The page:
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HDML 1471 (1945); Fighting vessel; Motor launch; Harbour defence motor launch

Small craft

Object connections:

Collection Small craft, Ship models
User collections HDML Plans by Mirror3149
Gallery locationNot on display

Object details:

Object ID SLR1566
Description Scale: not calculated. The model depicts ‘HDML 1471’ and shows a wealth of detail such as guns, depth charges, stowed semi-inflatables with crossed oars, flag locker, and anchors. Everything has been made from scratch, too. The paint effect is worth mentioning, the depicted camouflage being a random mottled pale blue and cream, with the colours merging into one another rather than “hard edged”. The model is displayed in a case with curved edges and it’s mounted on four pillar supports that, unusually, support it like the four legs would a table, rather than them connecting squarely with the hull. The standard harbour defence motor launch (‘HDML’) was designed by W. J. Holt, at the Admiralty, in 1939. During the course of the Second World War some 486 ‘HDMLs’ were built mainly by yacht builders in the United Kingdom and other Allied countries, including the United States of America, Australia, India and South Africa. They were originally intended for the defence of estuaries and local waters but their design was so versatile that they were employed in every theatre of operation as the War progressed, from escorting convoys off the west coast of Africa to anti-submarine patrols off Iceland. They were seventy-two feet in length with a loaded displacement of fifty-four tons. We can see from the model that they had a very flared bow which gave the hull considerable lift in heavy seas. The very large twin rudders enabled them to turn within the turning circle of a submerged submarine. Although of wooden construction the hull was immensely strong and, in case of damage, there were six watertight compartments. The ‘HDML’ was designed to accommodate a crew of ten. There were berths for six ratings in the fore-cabin, which also contained the galley. In front of that there was a ‘Baby Blake’ sea toilet and wash basin. The officers were berthed at the after-end. The roomy wardroom contained the ship’s safe, a dining table and seating, a wine and spirit locker, a small coal stove which provided heating and a tiny footbath. Early versions were armed with a two pounder gun on the foredeck, an Oerlikon high angle/low angle machine gun at the stern and 0.303 inch machine guns either side of the bridge. In view of the boats’ tendency to roll later versions had, in place of the two pounder, a second Oerlikon.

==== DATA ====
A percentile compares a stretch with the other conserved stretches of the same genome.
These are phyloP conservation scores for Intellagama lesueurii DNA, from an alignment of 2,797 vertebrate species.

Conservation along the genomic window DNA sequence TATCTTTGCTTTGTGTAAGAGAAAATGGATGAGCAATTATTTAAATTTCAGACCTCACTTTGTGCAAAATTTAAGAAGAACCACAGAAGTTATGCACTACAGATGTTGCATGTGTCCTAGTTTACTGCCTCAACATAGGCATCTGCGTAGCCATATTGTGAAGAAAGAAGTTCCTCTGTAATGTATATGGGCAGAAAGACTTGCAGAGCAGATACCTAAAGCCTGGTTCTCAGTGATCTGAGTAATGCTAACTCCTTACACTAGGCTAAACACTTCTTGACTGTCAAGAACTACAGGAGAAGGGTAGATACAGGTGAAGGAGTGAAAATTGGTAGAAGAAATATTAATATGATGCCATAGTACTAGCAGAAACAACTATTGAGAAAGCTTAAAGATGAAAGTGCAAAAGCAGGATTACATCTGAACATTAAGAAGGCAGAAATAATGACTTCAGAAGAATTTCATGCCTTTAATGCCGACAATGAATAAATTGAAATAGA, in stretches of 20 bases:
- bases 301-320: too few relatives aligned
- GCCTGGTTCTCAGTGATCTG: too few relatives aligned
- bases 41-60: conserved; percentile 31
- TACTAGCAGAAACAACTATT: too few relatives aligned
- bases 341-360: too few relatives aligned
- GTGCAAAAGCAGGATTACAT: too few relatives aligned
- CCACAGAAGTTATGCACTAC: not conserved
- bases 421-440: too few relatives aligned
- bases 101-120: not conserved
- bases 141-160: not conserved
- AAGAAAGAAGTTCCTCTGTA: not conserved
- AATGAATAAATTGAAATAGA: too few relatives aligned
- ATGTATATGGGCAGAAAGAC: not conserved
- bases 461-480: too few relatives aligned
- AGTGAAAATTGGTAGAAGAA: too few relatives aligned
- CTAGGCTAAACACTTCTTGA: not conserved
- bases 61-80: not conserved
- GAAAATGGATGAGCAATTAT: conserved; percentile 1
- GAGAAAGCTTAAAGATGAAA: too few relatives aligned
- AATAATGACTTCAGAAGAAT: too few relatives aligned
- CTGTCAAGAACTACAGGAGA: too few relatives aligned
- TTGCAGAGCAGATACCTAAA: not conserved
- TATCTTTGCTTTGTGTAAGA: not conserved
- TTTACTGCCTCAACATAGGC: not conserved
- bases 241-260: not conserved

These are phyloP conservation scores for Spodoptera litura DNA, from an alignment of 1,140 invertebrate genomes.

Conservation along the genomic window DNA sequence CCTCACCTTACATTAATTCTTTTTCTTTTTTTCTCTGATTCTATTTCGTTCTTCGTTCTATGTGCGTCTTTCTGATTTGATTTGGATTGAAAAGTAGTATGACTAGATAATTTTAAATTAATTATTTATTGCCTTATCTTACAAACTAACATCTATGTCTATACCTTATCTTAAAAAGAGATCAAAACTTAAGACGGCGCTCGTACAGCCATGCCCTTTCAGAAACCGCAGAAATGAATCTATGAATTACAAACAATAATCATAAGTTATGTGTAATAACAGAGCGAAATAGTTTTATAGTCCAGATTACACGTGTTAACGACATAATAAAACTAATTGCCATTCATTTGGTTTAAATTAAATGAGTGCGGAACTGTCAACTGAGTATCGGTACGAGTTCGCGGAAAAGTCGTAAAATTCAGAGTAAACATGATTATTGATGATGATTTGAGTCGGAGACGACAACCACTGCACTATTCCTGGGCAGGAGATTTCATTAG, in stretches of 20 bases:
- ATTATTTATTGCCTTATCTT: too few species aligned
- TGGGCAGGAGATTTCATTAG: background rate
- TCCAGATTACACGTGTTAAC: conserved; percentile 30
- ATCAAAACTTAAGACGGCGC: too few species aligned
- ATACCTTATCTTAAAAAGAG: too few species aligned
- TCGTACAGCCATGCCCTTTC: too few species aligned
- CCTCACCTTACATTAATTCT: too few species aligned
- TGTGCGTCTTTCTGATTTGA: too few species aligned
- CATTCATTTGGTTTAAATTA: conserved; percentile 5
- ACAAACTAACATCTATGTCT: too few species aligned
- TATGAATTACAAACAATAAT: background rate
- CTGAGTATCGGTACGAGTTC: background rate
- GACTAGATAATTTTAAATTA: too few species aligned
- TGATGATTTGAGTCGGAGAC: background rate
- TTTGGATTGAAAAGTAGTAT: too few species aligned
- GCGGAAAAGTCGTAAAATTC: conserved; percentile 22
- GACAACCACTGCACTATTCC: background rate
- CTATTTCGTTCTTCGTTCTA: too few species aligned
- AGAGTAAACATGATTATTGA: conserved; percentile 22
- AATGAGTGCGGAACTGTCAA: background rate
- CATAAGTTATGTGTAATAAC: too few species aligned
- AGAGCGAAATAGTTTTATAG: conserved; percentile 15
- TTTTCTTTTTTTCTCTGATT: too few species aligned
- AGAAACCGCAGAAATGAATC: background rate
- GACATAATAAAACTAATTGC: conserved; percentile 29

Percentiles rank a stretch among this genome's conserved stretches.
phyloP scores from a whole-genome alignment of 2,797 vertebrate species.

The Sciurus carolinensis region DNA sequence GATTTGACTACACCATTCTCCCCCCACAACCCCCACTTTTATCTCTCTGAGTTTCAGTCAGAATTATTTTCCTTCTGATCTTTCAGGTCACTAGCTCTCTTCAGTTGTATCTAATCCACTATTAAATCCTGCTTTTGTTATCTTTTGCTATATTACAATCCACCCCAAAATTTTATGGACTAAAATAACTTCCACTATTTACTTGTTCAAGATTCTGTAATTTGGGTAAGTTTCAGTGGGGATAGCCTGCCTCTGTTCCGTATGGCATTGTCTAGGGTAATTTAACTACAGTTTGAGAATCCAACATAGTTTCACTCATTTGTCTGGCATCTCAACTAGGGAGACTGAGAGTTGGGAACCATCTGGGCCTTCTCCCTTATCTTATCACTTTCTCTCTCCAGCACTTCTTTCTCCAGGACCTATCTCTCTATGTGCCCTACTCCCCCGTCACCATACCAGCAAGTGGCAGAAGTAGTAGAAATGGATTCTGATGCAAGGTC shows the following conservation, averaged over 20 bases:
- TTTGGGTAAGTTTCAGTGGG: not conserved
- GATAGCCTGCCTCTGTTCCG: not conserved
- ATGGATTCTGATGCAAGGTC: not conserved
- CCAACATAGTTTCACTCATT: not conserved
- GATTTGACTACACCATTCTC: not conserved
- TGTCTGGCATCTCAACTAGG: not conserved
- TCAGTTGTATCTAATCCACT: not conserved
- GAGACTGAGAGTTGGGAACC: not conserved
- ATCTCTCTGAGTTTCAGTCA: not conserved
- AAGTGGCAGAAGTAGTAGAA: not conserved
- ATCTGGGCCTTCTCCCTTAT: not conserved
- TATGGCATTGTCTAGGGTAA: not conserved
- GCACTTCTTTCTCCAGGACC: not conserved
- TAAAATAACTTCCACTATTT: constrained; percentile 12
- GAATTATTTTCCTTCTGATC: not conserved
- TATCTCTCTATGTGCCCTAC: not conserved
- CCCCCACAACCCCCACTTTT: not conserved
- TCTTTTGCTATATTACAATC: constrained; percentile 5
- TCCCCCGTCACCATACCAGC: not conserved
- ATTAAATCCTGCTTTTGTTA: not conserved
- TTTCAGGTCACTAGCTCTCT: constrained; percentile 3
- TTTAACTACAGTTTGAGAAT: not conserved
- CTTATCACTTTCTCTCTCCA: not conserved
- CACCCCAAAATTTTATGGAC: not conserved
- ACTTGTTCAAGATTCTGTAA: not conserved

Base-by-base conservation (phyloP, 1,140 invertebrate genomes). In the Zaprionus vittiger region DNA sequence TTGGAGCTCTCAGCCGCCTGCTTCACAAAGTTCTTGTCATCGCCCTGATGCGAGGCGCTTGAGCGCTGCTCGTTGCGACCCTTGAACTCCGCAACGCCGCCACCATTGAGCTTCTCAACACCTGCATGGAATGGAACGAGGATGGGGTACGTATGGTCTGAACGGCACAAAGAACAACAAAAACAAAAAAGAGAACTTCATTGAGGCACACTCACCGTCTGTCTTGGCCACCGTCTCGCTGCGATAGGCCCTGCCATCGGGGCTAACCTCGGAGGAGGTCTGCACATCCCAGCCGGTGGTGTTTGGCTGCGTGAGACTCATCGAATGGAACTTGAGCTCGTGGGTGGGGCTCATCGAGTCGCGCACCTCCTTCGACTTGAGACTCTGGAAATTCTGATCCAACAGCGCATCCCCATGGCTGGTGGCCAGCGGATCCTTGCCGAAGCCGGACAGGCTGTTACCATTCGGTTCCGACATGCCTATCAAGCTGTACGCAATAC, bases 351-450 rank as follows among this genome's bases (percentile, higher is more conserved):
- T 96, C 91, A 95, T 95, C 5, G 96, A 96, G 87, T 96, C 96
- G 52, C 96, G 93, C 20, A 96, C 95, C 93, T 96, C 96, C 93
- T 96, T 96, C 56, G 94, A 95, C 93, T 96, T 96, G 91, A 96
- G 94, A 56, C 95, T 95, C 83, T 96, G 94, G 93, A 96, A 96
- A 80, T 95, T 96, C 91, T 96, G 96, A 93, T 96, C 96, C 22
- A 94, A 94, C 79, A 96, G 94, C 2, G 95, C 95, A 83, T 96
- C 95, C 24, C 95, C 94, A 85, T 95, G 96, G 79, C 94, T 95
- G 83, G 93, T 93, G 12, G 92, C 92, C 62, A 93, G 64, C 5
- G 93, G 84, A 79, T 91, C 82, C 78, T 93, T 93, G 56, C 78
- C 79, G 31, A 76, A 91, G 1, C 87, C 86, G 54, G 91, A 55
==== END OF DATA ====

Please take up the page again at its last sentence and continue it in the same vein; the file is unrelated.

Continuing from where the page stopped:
Date made 1945-1957

Credit National Maritime Museum, Greenwich, London
Materials wood; organic: cotton; organic: paper; metal: brass; metal: copper; metal: steel; paint
Measurements Overall model and case: 533 x 1102 x 302 mm
  • HDML 1471 (1945); Fighting vessel; Motor launch; Harbour defence motor launch (SLR1566)
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